Theme: 3AA Mobile learning and social networks
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How do Medical Students in the United States and China Use their Smartphones During Clinical Work
Authors: Caroline Milne (1)
Sonja Raaum (1)
Zhang Fan (2)
Carlos Vallejo (3)
Jorie Colbert-Getz (1)
Christian Arbelaez (4)
Institutions: 1. University of Utah School of Medicine - USA
2. Hainan Medical University- China 3. Universidad de Antioquia-Colombia
4. The Brigham and Women's Hospital, Harvard Medical School
 
Background
  • As of 2013, smartphone technology has provided over 100,000 medical apps. 
  • Research on how medical students utilize their smartphones and apps during clinical work is limited.
Summary of Work
  • In 2014 we surveyed one class of medical students on clinical rotations in the United States (University of Utah School of Medicine) and in China (Hainan Medical University) to understand current smartphone use and barriers to use during clinical work.
  • Participants indicated monthly smartphone use on a 1-4 Likert scale where 1 = once/month, 2 = once/week, 3 = once/day or every couple days, and 4 = several times/day.  They also indicated use for 16 features/apps on a 0-4 Likert scale, which was the same as the monthly use scale except there was a 0 option for never.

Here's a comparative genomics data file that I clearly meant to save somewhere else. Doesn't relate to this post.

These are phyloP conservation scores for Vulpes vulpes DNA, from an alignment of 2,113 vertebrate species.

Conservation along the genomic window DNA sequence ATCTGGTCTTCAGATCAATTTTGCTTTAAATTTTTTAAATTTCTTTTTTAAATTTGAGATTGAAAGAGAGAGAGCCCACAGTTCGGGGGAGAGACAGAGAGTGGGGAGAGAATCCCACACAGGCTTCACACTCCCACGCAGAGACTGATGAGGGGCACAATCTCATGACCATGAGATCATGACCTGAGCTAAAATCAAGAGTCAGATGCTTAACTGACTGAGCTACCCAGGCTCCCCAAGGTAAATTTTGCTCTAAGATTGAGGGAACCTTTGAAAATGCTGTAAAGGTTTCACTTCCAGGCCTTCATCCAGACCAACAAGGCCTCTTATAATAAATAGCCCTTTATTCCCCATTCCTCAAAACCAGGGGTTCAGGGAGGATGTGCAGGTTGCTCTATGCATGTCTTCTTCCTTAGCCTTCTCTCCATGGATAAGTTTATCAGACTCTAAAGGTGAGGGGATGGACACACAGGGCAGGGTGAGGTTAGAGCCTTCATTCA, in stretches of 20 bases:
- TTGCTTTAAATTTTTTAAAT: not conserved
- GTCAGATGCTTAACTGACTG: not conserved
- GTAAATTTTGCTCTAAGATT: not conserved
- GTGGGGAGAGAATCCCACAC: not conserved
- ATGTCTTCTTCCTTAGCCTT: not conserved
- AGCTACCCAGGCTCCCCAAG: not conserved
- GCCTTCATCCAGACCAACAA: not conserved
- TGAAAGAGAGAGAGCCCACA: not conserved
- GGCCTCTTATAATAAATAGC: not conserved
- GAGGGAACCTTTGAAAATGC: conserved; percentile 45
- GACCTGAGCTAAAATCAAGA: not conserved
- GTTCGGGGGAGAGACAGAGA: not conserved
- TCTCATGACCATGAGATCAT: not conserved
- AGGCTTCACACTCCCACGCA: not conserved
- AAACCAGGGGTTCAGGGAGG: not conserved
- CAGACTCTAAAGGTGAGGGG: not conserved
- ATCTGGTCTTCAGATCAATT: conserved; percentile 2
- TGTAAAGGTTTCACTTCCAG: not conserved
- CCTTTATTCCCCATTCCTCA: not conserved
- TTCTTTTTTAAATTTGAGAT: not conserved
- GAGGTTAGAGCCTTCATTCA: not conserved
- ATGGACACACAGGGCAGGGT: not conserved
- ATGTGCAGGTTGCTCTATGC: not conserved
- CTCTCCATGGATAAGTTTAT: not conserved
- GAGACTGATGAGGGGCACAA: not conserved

• Total monthly use, total scores for the 5 general use items, total scores for the 11 patient specific app use items, and barriers to use were compared between medical students in the US and China with Mann Whitney U tests. 
Summary of Results
  • Response rates were 49% in the US and 71% in China.  
  • 50% of medical students in China and 96% in the US owned a smartphone and used it during clinical work. 

 

  • Medical students use their smartphones for more general features (Total score = 64) than patient specific apps (Total score 35), P < .001. 
  • Medical students in the US had higher general use scores and higher monthly use than medical students in China, P < .001, but there was no difference for patient specific apps use, P = .434.

 

 

  • 72% of medical students in the US and 69% of medical students in China were interested in receiving formal training on clinical smartphone apps. 
  • 98% of medical students in the US and 80% of medical students in China thought smartphone clinical app use improves clinical care.
Conclusion
  • Adoption of smartphones into the clinical environment has been faster for medical students in the US compared to China.  Students in the US are not using patient specific apps at higher rates than students in China. 
  • More formal training is needed for student medical apps utilization. 
Take-home Messages
  • Medical students use their smartphones for general use more often than patient specific apps in the clinical workplace. 
  • Medical students think clinical apps improve clinical care.
Background
Summary of Work
Summary of Results
Conclusion
Take-home Messages
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